The goal of the SNAP program is to decrease food insecurity and hunger by increasing access to food, a healthful diet, and nutrition education for low-wage households. SNAP provides nutrition benefits to supplement the food budget of needy families so they can purchase healthy food and move towards self-sufficiency.


Planned Parenthood Withdraws from Title X Funding

Planned Parenthood, the nation’s largest abortion provider, announced this week it is forfeiting federal Title X funds and withdrawing from the program after the implementation of a new rule that will ban funding recipients from providing abortions or referring patients for abortion services.

Planned Parenthood currently receives approximately $60 million from the Title X, a federal family planning program, but receives more than $500 million from Medicaid.

While it claims that the decrease in funding will result in fewer services, Planned Parenthood’s annual reports have shown a steady decrease in the number of clients served each year while government funding has increased for the organization.

Data shows a steady decline in the number of patients over the last decade, while excess revenues for the organization and taxpayer funding have increased by 61 percent, from $336.7 million in 2006 to $543.7 million in 2016.

Planned Parenthood’s abortion numbers have also increased 10 percent over the past ten years, despite seeing about 600,000 fewer patients.

While Planned Parenthood claims it receives only 3 percent of its revenue from abortion services, many have questioned its accounting practices, which separates abortion procedures into discrete categories. Many claim it is likely closer to one-third of its revenue is generated from abortions. The organization has publicly stated contraceptives represent one-third of its revenue.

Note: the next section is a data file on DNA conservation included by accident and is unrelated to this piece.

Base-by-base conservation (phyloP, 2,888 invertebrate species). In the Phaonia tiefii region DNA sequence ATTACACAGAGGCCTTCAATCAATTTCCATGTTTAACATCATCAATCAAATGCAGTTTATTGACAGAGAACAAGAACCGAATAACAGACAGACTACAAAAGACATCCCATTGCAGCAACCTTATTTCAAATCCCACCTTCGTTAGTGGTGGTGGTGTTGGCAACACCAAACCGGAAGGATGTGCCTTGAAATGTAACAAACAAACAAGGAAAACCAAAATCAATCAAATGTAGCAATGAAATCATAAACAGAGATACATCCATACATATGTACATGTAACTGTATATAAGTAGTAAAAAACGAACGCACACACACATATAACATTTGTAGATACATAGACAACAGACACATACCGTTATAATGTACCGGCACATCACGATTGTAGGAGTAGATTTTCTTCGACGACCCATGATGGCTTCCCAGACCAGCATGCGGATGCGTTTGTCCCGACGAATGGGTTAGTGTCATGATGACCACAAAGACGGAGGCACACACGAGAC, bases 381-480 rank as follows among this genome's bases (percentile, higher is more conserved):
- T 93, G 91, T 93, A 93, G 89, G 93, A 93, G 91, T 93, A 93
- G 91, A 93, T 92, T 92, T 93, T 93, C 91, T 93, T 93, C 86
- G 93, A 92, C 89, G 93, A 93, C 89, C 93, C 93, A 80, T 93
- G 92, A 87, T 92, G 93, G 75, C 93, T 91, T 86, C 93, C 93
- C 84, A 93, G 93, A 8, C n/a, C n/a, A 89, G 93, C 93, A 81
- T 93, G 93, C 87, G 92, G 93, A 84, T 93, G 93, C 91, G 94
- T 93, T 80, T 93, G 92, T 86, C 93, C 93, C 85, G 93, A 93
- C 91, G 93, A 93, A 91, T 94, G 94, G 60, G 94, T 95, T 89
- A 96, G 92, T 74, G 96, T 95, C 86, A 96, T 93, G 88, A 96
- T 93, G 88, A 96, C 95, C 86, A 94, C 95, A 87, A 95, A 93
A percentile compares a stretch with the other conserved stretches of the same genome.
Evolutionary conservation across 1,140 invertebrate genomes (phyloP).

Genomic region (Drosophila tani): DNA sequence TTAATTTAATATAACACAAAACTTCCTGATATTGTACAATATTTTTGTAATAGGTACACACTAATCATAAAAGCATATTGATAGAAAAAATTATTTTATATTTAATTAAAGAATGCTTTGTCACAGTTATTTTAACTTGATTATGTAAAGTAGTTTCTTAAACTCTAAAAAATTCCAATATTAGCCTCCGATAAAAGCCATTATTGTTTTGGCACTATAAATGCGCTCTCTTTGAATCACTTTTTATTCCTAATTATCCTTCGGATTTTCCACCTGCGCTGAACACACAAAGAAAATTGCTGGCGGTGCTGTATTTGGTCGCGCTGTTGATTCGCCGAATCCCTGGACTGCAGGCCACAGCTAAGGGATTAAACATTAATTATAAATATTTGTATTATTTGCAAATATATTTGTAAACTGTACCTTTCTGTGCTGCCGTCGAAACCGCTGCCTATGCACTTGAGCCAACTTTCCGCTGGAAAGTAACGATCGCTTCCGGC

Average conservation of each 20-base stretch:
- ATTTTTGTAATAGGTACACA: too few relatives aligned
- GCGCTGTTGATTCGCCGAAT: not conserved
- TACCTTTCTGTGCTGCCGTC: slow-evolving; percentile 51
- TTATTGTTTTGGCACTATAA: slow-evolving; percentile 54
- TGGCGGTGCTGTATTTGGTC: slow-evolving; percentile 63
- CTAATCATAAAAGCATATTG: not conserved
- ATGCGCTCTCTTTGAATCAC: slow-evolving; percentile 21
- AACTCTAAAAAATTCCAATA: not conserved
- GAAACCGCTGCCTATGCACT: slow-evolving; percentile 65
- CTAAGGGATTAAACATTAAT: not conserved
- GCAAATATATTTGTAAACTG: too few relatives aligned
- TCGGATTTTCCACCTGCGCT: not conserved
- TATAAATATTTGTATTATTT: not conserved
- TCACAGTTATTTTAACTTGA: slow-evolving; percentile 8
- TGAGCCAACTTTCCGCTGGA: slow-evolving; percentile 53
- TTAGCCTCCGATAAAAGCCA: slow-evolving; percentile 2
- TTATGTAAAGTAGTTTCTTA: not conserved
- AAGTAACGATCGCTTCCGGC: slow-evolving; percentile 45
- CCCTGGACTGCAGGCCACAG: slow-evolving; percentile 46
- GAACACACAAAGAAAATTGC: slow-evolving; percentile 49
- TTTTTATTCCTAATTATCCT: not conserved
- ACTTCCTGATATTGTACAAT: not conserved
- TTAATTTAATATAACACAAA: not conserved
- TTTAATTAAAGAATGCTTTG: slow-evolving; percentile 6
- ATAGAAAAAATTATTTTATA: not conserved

USCCB Applauds Proposal to Prevent Discrimination Against Faith-Based Contractors

Chairmen of three committees of the U.S. Conference of Catholic Bishops (USCCB) expressed support for proposed regulations from the U.S. Department of Labor’s Office of Federal Contract Compliance Programs (OFCCP) clarifying religious protections that may be invoked by federal contractors, including faith-based organizations.

“Faith-based groups should have the opportunity to compete on a level playing field as they seek to partner with the federal government to provide critical social services,” said the Bishops. “These proposed rules protect religious liberty, a core constitutional right, by clarifying existing religious exemptions consistent with federal law and recent Supreme Court precedent. We are grateful to the Administration for taking this step, and we look forward to filing more detailed public comments with OFCCP.”

Visit USCCB for the complete story.


Act Now on These Alerts

The end of the legislative session is just around the corner and lawmakers are quickly moving bills through both houses and off the floors. Please take a moment to send emails using these alert links to ensure the Catholic voice is heard in the State Capitol.

In observance of Labor Day, Public Policy Insights will return on September 6.


August 23, 2019
Vol. 12, No. 23